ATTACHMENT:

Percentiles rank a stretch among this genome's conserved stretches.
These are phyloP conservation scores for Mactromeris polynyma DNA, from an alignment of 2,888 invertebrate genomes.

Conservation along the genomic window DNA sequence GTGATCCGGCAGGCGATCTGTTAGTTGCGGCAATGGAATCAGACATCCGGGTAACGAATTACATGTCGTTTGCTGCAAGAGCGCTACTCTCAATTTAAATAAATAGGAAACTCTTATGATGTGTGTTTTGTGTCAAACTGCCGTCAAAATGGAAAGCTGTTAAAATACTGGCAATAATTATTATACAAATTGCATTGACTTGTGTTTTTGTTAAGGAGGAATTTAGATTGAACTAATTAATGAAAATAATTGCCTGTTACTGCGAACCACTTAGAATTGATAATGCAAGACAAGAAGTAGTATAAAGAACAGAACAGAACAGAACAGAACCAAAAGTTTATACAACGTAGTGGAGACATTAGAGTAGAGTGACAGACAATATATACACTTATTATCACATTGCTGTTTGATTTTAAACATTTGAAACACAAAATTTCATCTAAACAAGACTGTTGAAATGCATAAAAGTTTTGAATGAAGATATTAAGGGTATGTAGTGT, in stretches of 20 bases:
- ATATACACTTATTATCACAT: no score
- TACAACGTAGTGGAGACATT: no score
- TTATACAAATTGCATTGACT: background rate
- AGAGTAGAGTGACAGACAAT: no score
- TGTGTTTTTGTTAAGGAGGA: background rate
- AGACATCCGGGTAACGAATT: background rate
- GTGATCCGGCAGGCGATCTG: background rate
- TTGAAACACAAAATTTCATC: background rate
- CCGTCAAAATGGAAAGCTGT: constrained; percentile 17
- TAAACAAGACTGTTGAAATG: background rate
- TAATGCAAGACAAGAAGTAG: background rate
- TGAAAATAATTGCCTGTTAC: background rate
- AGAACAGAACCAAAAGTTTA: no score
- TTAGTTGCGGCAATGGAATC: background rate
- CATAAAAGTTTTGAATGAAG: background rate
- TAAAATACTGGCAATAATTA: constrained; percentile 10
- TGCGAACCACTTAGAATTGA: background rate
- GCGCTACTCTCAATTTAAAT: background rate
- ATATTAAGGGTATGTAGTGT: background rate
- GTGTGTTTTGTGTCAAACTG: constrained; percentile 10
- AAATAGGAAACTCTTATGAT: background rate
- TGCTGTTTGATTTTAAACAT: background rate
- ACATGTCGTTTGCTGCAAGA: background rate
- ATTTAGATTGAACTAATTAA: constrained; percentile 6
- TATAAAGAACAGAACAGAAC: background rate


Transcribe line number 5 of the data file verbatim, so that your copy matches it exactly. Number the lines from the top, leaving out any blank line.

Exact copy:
- TACAACGTAGTGGAGACATT: no score